This past week I was honored with the opportunity to write for an organization's blog called "Extra Lucky Moms" a business dedicated to shifting the narrative about special needs and motherhood.
Although I am not a mama, or a mom of a special needs child, I hold the perspective of being the child that grew up with a disability. This blog gave me the opportunity to share my story and give some hope to moms who are on this journey through motherhood.
If you have a few minutes today I encourage you to read my story. Through reading it, it is my hope that you find something uplifting and encouraging that you can apply in your life. This is my story and mission ⬇️
Growing up with multiple learning disabilities I was frequently reminded of the things that I couldn’t do, or what I was not good at. One time in high school my geometry teacher told my parents, “Amy’s disability prevents her from understanding the way I teach.” THE WAY I TEACH!? Well, there's the problem! I was constantly forced to adapt to my surrounding environment, instead of the environment being inclusive and adapting to the way I learned. Today I am thankful for all the obstacles and adversity I faced growing up because from a young age I learned to adapt frequently and advocate for myself. I feel that my obstacles made me stronger and more resilient.
But first, let me back up a little bit and introduce myself. My name is Amy Ader. Today I am the owner and founder of disXABILITY, a disability awareness brand that empowers individuals in the disabled community to overcome the limiting beliefs that society has placed on the word “disability.” I do this by providing our community with the tools to create conversations around self-advocacy, acceptance, and personal growth.
Throughout my life, I have had the opportunity to experience a variety of diverse perspectives that have brought me to where I am in my career today. I have 10 years of experience in teaching early childhood education and special education, where I taught in a self-contained autism & emotional disabilities classroom. I was a family support advocate and human services case coordinator for “at-risk” families and families with children with special needs. I represented a grant for a non-profit organization and engaged in community development and outreach, speaking to multiple schools, and county departments. I was chosen to sit on the board for The Mental Health Community Action Council in my local county. I am trained and certified in trauma-informed care, crisis prevention & intervention, mental health first aid, adverse childhood experiences, and stages of trauma & recovery. Lastly, I was inducted into three international honor societies and graduated magna cum laude from Colorado State University Global. Now I am the owner of disXABILITY.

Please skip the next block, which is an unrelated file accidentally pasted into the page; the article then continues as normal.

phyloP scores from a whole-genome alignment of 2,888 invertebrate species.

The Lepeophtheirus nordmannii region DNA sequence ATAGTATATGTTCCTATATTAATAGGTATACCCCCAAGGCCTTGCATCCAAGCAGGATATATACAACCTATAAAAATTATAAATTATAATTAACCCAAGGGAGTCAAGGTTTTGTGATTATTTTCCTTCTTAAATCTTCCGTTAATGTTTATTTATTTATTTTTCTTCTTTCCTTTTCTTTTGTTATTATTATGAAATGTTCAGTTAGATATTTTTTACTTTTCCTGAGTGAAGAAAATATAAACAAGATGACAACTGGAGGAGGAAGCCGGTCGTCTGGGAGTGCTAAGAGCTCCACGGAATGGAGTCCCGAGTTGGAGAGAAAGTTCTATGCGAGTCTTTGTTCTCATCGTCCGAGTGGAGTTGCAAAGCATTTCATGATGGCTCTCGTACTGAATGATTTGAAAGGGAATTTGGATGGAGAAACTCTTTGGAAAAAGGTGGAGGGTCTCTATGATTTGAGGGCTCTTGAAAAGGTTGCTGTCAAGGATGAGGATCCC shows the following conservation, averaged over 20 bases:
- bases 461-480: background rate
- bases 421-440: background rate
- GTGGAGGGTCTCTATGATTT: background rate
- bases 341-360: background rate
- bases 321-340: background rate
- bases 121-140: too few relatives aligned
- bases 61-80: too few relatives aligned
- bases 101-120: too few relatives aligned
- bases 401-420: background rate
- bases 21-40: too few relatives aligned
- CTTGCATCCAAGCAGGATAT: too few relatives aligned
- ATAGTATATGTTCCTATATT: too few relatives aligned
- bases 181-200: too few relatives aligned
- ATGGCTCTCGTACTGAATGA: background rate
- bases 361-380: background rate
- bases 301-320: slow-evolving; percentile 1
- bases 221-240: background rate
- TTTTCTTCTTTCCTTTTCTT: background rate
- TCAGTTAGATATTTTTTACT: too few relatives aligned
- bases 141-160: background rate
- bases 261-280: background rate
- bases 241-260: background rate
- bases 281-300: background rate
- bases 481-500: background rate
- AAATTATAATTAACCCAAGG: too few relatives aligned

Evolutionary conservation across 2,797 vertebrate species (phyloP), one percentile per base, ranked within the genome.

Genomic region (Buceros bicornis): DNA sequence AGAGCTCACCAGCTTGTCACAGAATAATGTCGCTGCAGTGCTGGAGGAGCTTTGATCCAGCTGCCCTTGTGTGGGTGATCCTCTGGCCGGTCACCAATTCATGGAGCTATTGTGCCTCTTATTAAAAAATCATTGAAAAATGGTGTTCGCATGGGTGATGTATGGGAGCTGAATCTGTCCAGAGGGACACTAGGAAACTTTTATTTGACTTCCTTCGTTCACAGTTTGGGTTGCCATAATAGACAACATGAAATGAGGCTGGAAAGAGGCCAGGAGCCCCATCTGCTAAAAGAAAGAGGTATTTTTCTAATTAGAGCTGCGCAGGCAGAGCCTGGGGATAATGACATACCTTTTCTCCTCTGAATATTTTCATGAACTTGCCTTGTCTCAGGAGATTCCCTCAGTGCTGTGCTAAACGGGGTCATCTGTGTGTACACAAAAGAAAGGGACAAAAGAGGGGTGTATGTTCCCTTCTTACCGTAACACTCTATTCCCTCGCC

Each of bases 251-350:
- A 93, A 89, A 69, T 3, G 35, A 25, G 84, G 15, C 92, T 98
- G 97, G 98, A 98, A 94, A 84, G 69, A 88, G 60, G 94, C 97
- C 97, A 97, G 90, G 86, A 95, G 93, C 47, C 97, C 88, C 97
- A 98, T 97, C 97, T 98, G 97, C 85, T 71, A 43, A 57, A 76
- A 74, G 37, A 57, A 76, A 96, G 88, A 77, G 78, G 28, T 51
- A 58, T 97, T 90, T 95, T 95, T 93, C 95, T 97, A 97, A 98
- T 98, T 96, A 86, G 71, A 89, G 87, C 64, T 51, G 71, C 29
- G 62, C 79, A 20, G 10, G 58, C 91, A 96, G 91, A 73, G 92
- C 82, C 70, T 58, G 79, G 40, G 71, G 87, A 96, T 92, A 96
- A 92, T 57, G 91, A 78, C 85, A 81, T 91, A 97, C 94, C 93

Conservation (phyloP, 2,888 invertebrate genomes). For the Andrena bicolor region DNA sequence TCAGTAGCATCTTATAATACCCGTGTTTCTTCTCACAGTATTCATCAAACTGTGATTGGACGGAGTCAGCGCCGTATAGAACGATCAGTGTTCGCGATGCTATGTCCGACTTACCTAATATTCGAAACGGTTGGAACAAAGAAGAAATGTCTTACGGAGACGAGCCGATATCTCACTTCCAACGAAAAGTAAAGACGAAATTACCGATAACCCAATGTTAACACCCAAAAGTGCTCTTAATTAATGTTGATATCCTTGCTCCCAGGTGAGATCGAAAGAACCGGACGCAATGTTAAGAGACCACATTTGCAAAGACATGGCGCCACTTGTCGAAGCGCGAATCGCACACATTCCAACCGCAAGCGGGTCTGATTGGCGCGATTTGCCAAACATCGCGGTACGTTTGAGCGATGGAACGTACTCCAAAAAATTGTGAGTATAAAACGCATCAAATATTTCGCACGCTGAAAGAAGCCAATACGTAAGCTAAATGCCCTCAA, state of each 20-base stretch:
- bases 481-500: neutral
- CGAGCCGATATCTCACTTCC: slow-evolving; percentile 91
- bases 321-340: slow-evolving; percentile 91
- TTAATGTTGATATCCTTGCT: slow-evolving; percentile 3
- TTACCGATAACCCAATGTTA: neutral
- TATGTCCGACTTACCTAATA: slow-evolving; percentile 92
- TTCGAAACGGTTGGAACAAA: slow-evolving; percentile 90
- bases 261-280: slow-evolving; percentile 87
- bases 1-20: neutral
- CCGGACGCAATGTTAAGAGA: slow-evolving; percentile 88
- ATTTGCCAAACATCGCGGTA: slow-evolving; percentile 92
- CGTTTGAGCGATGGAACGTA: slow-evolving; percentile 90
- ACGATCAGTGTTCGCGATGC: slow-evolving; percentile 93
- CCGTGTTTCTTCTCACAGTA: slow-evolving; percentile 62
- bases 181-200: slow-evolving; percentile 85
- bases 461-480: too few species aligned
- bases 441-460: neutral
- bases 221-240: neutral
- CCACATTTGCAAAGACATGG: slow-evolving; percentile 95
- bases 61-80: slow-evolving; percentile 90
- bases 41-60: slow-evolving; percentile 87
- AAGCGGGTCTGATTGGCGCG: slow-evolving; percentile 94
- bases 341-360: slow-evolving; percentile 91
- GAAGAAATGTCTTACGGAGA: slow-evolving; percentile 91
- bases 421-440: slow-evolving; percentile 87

I also have multiple learning disabilities including dyslexia, dyscalculia, a slower executive processing speed, and attention deficit disorder. It’s important to follow my professional accomplishments with my personal reality because the biggest thing that contributed to my success has been the ability to overcome the greatest challenge and obstacle of my life; my learning disabilities Growing up was not easy for me. From the age of five, I had to work twice as hard as my peers and still couldn’t keep up. I struggled with being different from my peers. I battled with emotions of failure, frustration, guilt, shame, and defeat. No matter how hard I tried, I always felt like I was coming up short, left behind, and different.
Each day through disXABILITY’s social media I share the stories of different individuals and families from all over the world who have one thing in common; they all are a part of this thing called the “disability community.” Chances are if you are reading this blog post that you know the community I am talking about. The disabled community is a diverse group of people that do not look the same, love the same, vote the same, talk the same or even believe the same. BUT it’s because of all the differences that we are able to come together and see the humanity in each other, and in that humanity, we find the greatness and ABILITY that lives inside each and every person. I think that's why I am so passionate about disability acceptance, advocacy, and it's how my small business - disXABILITY was founded. All of the obstacles, challenges, and adversity that I faced and fought led me to my purpose, and through community, I learned that I was not alone.